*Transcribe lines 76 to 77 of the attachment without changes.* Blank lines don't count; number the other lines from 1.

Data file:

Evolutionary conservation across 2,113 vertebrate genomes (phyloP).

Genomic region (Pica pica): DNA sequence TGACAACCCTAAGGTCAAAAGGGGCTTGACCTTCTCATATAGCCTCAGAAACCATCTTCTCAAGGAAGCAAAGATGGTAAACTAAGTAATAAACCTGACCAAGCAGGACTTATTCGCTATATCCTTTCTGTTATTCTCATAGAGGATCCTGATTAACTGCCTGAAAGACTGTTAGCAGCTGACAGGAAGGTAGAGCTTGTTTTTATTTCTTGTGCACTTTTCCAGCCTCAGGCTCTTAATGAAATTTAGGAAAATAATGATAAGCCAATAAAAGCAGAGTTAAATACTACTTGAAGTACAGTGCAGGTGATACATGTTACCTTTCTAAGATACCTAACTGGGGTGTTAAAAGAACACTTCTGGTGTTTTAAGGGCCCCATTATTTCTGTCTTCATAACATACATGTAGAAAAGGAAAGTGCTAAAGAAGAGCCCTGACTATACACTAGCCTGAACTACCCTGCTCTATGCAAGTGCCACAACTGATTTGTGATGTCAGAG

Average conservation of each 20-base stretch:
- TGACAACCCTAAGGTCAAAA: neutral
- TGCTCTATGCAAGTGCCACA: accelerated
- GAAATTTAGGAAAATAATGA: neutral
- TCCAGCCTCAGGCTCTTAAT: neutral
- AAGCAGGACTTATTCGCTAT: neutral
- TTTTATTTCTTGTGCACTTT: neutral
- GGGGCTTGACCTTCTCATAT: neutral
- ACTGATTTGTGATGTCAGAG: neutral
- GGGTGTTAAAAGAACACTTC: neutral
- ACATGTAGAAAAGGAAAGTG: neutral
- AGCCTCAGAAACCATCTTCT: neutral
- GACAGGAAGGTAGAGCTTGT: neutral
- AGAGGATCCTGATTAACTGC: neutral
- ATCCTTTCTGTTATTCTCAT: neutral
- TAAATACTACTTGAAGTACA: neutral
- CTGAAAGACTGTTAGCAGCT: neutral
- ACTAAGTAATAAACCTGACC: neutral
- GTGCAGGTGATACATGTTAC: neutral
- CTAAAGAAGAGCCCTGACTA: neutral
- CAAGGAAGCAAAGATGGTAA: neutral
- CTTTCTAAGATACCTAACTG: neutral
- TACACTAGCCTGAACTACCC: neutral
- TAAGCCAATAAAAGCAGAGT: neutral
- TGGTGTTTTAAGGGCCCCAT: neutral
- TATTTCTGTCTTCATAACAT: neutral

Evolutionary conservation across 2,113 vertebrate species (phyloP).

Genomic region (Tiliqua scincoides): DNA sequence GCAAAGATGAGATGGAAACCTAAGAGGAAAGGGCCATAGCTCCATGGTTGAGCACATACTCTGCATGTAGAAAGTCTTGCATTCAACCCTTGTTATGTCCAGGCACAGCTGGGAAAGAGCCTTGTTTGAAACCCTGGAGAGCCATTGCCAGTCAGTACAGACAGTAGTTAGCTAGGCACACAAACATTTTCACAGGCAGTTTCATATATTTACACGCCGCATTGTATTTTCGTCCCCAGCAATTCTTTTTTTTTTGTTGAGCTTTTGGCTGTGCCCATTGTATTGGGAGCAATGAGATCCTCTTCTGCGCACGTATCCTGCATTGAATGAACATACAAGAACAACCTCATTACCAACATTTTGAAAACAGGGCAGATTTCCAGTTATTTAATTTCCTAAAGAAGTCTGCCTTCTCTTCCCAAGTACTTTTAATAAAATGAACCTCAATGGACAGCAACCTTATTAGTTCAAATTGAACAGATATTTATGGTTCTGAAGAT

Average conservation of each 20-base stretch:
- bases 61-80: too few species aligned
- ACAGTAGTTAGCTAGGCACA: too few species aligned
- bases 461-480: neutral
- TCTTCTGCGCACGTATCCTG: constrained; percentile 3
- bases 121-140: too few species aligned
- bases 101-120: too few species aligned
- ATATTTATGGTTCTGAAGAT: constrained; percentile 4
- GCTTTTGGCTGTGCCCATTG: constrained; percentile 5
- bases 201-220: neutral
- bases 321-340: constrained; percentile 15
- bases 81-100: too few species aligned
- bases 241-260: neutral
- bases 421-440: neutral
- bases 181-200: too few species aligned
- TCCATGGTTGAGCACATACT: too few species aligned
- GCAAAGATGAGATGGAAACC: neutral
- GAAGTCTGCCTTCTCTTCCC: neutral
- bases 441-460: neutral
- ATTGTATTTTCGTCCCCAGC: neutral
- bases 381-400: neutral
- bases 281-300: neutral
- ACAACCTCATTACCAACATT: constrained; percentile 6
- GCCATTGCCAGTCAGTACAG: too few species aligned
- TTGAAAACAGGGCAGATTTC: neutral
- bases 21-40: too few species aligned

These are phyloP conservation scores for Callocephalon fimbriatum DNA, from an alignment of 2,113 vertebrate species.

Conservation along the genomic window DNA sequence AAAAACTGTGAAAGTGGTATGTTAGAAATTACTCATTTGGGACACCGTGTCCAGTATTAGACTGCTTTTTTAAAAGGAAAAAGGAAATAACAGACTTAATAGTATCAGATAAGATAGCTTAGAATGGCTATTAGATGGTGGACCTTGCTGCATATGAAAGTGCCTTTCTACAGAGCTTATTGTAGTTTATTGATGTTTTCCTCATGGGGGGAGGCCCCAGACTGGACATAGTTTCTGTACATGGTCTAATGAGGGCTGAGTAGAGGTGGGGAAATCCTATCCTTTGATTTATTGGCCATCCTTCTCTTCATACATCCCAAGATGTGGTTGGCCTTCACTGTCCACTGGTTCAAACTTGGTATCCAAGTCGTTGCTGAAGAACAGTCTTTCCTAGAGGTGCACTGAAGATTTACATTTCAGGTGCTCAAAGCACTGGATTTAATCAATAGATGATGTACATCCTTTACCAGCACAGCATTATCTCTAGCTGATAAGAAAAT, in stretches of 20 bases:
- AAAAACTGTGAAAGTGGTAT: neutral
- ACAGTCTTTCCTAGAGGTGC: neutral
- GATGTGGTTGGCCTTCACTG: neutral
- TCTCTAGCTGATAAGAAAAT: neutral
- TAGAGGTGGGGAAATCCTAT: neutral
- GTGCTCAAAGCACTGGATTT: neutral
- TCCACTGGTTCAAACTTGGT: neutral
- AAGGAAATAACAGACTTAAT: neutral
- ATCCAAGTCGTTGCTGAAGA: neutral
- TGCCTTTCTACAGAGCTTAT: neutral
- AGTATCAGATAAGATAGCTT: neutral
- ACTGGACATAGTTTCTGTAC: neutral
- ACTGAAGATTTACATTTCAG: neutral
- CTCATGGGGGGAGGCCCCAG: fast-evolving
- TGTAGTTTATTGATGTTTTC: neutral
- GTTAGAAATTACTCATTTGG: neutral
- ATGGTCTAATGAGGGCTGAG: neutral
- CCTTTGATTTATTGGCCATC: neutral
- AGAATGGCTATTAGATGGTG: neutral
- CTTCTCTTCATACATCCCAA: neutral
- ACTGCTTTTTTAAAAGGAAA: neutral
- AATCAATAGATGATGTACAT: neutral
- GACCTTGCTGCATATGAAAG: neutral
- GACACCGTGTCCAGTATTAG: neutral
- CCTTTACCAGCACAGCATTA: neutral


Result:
- CCTTTGATTTATTGGCCATC: neutral
- AGAATGGCTATTAGATGGTG: neutral